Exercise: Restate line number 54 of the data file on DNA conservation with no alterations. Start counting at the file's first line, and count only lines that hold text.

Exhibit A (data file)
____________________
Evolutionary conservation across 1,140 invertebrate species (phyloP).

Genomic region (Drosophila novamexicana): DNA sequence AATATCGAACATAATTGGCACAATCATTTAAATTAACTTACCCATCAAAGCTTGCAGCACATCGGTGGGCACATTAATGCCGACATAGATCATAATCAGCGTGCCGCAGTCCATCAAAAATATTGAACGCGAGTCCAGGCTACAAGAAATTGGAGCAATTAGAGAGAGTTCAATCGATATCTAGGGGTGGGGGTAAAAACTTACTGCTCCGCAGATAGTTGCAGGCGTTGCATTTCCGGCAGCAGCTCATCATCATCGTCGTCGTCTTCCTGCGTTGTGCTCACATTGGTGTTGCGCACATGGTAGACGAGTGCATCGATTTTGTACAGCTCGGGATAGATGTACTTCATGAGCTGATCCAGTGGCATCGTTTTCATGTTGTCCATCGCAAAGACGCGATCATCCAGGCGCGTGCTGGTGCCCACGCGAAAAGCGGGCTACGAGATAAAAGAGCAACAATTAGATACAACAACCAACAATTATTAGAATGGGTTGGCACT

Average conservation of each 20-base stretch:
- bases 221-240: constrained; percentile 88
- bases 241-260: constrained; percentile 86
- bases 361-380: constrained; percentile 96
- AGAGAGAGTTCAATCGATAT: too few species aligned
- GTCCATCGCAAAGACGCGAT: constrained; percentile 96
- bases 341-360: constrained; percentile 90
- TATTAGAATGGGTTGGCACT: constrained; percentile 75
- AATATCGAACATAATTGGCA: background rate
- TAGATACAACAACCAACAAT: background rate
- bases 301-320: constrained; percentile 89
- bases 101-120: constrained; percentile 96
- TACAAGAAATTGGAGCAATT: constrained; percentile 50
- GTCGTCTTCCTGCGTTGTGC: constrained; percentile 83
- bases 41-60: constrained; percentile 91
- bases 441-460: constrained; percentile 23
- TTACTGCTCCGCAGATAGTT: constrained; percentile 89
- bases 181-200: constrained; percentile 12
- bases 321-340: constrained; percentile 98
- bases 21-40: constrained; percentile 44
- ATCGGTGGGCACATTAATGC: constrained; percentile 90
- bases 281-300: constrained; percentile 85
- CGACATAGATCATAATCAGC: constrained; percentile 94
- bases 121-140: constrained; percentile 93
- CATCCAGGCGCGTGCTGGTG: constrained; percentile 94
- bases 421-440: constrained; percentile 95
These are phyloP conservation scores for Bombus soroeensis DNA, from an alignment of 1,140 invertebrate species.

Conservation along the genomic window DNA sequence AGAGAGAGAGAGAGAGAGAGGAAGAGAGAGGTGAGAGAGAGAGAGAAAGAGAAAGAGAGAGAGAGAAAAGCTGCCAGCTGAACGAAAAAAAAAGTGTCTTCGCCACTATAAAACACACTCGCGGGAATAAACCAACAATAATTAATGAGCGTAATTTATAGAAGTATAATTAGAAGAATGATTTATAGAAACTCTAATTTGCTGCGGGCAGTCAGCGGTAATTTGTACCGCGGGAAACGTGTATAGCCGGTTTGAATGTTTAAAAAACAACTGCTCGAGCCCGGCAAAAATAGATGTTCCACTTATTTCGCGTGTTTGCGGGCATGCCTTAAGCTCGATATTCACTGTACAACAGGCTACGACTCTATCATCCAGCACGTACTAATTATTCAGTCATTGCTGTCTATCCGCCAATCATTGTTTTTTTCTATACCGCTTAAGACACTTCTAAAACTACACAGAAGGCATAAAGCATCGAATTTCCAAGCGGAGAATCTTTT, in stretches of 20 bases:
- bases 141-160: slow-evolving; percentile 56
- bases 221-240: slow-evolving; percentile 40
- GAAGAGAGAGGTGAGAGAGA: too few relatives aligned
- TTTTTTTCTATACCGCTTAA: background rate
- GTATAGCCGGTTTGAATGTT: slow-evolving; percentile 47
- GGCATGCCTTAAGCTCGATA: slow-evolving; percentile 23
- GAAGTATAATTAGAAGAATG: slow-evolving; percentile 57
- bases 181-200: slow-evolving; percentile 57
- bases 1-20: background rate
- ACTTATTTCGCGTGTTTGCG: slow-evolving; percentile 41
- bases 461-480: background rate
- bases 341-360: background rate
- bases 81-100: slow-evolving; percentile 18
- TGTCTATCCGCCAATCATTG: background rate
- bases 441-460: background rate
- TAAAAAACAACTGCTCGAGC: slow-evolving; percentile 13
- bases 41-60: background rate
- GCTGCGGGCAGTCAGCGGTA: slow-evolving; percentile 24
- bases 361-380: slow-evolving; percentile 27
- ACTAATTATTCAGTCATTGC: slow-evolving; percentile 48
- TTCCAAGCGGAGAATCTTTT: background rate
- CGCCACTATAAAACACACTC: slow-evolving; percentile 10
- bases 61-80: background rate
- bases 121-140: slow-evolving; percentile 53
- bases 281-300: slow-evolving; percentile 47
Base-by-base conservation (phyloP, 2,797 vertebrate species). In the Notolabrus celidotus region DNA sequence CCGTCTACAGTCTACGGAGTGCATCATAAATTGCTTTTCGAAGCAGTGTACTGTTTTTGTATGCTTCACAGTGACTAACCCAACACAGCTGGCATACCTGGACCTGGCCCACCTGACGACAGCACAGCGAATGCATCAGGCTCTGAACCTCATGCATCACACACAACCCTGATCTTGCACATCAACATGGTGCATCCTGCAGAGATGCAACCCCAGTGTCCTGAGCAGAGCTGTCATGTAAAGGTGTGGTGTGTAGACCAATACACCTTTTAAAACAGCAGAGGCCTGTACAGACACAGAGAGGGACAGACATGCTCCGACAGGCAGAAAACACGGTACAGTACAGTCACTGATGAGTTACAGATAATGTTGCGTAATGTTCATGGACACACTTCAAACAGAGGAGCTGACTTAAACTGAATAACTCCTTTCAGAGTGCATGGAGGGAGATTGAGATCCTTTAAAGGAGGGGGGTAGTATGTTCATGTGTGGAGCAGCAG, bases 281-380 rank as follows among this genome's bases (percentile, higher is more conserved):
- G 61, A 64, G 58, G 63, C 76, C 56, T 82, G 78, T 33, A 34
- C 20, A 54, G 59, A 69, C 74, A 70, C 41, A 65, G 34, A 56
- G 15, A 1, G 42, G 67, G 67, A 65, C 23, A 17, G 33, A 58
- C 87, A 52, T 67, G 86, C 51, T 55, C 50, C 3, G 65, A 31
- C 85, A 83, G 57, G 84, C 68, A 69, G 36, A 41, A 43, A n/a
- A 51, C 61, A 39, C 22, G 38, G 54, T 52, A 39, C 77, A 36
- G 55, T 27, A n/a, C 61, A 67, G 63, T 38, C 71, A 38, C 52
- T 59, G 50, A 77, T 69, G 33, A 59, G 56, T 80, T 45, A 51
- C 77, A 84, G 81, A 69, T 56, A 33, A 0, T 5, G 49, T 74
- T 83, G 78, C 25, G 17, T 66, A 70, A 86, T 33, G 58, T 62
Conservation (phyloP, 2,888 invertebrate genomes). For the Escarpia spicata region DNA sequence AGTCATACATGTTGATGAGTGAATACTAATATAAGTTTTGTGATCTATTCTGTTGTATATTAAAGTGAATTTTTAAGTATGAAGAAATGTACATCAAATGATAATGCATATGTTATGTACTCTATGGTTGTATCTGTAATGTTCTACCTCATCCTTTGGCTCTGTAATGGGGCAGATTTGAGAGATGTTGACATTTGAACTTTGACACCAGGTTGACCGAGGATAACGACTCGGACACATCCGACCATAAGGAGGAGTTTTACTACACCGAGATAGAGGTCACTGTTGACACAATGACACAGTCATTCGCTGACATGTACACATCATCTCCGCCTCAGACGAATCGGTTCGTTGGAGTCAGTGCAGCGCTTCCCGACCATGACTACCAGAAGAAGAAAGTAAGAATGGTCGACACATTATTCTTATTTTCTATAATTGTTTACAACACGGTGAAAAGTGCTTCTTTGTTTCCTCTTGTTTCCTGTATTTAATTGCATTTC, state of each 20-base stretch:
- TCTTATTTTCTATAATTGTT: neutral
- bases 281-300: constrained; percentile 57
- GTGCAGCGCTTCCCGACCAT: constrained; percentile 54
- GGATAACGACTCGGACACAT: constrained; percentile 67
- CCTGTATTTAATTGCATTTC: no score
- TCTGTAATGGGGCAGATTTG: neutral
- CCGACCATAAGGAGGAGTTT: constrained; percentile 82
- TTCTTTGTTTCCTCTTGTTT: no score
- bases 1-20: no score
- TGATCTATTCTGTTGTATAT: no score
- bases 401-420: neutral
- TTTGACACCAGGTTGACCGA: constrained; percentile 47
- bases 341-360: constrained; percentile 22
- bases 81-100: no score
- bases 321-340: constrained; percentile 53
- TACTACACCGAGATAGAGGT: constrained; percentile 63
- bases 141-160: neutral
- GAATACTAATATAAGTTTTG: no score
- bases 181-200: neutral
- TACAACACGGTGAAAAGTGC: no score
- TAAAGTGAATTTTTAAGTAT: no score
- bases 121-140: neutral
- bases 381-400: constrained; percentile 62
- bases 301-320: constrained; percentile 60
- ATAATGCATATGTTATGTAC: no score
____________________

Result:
- bases 121-140: slow-evolving; percentile 53